Meanwhile, as many measures are being taken to combat the spread of the virus the feds are also working to provide relief. On Friday U.S. House Speaker Nancy Pelosi confirmed that Congress reached a deal with the Trump administration on an emergency aid package for the coronavirus, and early Saturday morning the package passed the House of Representatives by a 363-40 vote. The bill next heads to the Senate, and is not to be confused with the emergency funding bill passed by the Senate and signed by Pres. Trump earlier this month. The Senate is expected to take up the emergency aid package this week, which, unlike the emergency funding bill, is geared more toward addressing economic fallout resulting from the coronavirus. Congress will likely continue to consider legislation in response to the pandemic over the coming weeks.

Got it. What else is being done to help?

One great, new tool that we can utilize during this outbreak is telehealth, and various organizations are making this option more accessible than ever before. North Carolina’s largest healthcare payer, Blue Cross Blue Shield, announced two weeks ago that it would expand access to telehealth in order to help members get the care they need without risking infecting others. Additionally, NC Medicaid has implemented policy changes allowing providers to bill Medicaid for virtual visits with patients. Medicaid funding and policy adaptations have also been addressed at the federal level in both the emergency funding bill signed by Pres. Trump earlier this month as well as in the relief package currently awaiting Senate approval. Hospitals are also kicking it into high gear and doing what they do best, and several area hospitals have activated Emergency Command Centers in an effort to combat the virus.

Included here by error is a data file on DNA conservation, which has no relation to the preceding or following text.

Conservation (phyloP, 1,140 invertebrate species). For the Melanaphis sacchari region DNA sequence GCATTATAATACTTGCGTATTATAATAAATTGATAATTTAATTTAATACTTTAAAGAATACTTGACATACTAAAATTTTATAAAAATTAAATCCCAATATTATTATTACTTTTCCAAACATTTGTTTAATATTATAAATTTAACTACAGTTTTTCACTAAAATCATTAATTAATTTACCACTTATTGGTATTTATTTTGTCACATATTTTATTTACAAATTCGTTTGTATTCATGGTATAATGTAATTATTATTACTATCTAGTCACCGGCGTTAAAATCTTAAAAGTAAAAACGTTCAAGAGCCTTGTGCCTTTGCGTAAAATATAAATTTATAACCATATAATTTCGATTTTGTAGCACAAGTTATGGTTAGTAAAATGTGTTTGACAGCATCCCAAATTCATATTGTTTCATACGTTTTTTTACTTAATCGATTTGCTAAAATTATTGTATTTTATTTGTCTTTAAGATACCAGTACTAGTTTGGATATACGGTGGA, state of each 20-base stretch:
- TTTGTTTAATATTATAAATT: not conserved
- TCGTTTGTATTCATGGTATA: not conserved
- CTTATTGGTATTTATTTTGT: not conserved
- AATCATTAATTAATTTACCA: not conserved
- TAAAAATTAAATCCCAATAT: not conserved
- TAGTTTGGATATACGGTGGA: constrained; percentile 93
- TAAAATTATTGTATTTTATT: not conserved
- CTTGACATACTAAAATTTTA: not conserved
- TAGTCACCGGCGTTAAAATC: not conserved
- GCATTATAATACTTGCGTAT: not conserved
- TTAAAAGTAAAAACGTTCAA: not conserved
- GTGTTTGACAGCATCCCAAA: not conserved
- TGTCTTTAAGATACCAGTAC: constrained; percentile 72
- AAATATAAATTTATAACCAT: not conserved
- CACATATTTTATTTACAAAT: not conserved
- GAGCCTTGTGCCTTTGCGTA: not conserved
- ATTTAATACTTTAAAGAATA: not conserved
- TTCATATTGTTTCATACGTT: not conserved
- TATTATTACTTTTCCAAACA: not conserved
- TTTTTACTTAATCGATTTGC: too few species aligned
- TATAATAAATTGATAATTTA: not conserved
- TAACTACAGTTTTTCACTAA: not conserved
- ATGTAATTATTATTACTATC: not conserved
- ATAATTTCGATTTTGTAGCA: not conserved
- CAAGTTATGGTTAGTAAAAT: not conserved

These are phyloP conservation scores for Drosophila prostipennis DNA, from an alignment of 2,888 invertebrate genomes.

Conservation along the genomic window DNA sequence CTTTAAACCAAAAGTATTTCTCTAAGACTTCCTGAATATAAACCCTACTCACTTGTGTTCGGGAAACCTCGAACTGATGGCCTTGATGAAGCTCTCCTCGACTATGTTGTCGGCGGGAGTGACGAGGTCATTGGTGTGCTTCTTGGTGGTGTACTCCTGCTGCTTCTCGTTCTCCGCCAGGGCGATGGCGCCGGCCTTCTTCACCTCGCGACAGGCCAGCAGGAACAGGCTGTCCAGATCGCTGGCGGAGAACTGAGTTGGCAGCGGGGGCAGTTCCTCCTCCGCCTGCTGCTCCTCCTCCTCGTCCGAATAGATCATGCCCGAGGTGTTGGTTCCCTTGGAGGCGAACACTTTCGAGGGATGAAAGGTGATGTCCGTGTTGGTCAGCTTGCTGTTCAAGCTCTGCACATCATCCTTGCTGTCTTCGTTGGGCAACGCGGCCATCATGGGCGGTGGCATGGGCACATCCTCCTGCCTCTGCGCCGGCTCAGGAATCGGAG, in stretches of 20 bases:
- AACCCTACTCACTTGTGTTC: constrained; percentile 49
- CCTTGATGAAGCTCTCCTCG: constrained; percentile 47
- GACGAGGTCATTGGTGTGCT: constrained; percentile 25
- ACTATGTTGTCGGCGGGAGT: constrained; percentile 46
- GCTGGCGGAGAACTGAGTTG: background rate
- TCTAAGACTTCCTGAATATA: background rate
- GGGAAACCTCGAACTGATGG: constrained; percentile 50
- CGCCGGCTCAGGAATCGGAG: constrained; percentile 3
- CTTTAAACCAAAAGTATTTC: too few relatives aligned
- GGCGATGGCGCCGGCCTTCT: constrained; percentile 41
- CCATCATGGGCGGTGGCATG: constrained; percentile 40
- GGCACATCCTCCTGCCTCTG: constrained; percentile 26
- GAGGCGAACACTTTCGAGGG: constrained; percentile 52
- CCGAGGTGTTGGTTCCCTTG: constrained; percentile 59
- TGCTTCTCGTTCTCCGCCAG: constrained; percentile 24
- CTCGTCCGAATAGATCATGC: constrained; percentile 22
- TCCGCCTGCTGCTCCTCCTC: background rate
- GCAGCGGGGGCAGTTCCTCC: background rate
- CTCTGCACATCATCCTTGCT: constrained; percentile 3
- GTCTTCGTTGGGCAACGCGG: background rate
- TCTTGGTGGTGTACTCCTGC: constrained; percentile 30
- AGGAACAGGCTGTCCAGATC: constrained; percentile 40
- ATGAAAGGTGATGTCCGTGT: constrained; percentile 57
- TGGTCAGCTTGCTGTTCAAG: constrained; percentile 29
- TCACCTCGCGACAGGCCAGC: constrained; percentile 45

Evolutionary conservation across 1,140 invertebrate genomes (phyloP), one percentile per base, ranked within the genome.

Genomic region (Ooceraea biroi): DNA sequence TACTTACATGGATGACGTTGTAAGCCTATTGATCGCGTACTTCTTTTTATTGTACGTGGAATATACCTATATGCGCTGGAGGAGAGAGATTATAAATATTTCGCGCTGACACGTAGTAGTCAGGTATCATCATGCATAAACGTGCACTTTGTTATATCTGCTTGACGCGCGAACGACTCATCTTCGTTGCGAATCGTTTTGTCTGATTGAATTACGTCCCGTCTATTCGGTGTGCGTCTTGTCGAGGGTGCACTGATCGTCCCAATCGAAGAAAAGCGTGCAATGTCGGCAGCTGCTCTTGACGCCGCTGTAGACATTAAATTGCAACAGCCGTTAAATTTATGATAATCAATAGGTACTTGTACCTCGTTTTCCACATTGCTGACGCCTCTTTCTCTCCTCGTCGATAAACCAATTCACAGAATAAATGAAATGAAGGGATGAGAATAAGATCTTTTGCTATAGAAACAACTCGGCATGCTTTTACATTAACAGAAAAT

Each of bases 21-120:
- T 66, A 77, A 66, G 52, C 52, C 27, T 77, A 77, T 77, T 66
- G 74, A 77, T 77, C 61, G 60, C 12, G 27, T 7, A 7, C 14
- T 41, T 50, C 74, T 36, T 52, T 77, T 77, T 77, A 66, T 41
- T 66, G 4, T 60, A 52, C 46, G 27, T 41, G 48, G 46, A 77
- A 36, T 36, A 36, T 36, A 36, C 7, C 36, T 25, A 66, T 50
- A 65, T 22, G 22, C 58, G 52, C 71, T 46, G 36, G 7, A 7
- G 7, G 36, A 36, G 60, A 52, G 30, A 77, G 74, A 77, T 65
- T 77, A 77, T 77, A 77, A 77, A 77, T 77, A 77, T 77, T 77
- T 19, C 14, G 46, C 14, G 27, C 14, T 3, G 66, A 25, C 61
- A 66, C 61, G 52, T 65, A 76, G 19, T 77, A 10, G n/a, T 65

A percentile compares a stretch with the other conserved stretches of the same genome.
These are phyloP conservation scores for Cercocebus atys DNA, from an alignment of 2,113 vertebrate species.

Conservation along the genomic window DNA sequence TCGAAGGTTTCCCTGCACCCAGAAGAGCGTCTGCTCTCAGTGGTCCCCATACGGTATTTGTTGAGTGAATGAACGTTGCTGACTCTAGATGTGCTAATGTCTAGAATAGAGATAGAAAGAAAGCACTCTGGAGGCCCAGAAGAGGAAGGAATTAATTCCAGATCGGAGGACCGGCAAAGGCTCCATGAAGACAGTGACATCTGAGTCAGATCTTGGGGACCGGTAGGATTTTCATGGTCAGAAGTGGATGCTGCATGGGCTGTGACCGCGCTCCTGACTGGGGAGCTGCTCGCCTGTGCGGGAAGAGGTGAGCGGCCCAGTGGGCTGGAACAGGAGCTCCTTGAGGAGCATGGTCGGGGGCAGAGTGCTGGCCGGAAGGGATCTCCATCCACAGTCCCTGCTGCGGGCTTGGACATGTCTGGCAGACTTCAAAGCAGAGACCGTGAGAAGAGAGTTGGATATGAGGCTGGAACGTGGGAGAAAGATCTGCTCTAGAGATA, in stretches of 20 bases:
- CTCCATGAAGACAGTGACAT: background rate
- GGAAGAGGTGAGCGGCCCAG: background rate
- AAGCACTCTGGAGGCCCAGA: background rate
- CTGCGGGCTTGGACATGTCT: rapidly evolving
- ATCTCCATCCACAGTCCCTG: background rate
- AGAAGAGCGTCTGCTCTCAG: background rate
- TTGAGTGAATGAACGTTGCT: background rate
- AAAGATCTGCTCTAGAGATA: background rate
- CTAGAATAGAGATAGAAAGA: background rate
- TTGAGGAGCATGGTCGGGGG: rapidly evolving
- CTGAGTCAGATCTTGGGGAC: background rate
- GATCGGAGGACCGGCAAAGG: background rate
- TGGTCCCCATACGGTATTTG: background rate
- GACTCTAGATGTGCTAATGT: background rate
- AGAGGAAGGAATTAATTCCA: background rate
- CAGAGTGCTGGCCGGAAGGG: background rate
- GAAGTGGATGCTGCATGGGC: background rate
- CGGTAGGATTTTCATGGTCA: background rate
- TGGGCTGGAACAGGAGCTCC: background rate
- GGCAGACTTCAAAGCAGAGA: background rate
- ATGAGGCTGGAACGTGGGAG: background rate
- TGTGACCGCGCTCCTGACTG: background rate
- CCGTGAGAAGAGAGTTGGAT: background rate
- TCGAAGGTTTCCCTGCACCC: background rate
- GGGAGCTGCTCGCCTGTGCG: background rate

In addition to healthcare providers who are working around the clock to care for patients, other medical minds are similarly working long hours in an attempt to find cures and vaccines for COVID-19. Emergent BioSolutions and Novovax, Inc., are collaboratively working toward a vaccine to the novel coronavirus, with initial studies expected in the coming months. One government official said testing on another vaccine for the virus could even begin today. Meanwhile, doctors and researchers at the UNC Gillings School of Global Public Health have been working for over a month in an air-locked lab to find a cure for COVID-19.

Others are doing what they can to help in different ways. Restaurants and local grocery stores are stepping up to ensure kids who receive free or reduced school lunches will still receive some nutrition while schools remain closed. The Durham Distillery is also lending a hand to its fellow hospitality industry colleagues and using alcohol to make free hand sanitizer for local restaurants during the pandemic.

That’s great! So what do I do in the meantime?

We’ve all heard a lot of recommendations about “social distancing” during this time, and it seems to increasingly be less of a recommendation and more of a steadfast rule. Starting to feel that cabin fever setting in? Here are some tips to beat the boredom. In between finally getting around to organizing your pantry and rewatching The Office for the tenth time, be sure to stay up to date as the pandemic situation evolves. There are several great and reliable sources such as the N.C. Department of Health & Human Services and the Centers for Disease Control and Prevention websites, as well as local outlet North Carolina Health News that has been closely tracking the situation. Don’t forget to continue to wash your hands for at least 20 seconds (and sing about it if you wish) each time and, most importantly of all, stay safe and well.